I am not naïve. Having served as a state law enforcement official for many years, I have a dim view of people who break the law. From what I hear about Colorado (which was lovingly referred to as the ‘shrooming capital of the western world’ when I went to college – albeit some 40 years ago), a pot prescription is about as difficult to come by as a bag of dog food. For every cancer patient who depends on marijuana to get through the day, there may be three healthy people just looking to smoke up.
Colorado’s leaders also are onto something more nefarious. They suspect – and I suspect they’re right – that some people are using the same prescription at multiple dispensaries a day, buying up stockpiles of pot to sell illegally.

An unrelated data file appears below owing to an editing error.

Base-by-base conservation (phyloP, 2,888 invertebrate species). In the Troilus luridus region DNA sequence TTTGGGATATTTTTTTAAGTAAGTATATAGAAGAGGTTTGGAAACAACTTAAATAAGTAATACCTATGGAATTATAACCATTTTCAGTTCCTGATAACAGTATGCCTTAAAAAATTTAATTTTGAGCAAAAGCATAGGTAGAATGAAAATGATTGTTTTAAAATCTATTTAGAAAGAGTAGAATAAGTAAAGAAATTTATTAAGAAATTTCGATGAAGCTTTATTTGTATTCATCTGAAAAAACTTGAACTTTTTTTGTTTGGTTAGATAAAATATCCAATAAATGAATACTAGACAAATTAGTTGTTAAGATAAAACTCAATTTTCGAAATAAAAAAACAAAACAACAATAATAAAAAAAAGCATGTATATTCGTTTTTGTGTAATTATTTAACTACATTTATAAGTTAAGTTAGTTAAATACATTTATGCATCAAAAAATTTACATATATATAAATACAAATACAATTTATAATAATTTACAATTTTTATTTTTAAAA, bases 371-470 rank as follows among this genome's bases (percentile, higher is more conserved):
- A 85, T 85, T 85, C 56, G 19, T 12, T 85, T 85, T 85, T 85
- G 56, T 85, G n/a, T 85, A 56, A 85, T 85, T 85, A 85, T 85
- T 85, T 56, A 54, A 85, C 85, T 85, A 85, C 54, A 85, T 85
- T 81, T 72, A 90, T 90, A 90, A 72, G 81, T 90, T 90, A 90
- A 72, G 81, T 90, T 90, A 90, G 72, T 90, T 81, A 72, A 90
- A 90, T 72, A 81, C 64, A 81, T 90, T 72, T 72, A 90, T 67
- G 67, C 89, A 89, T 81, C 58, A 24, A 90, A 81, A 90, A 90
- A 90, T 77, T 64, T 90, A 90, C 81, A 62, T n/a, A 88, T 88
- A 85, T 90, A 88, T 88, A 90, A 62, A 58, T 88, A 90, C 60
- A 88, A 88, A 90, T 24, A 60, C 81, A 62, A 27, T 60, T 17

That’s a problem. And as Cook points out, it threatens the legitimacy of a controversial state law that provides relief for people struggling with pain and disease.
Taking all this into account, I urge Colorado’s pot regulators: Proceed with caution. Maybe the state does need some point-of-sale security measures to make sure that pot buyers aren’t abusing the system.
But the privacy danger here is real. Fingerprinting prescription holders could lead to unforeseen privacy incursions in the future, especially if the law legalizing medical marijuana is ever repealed. Affixing radio frequency chips onto each pot plant sets the state up for an ongoing wild goose chase since the chips are easy to find and remove. Perhaps more important, using technology to physically track citizens’ belongings in the privacy of their own homes crosses the line from responsible law enforcement into Orwellian surveillance state.
Finding the right balance between privacy, practicality and law enforcement is often difficult. Let’s hope Colorado gets it right.
Image by Coaster420, via Wikimedia Commons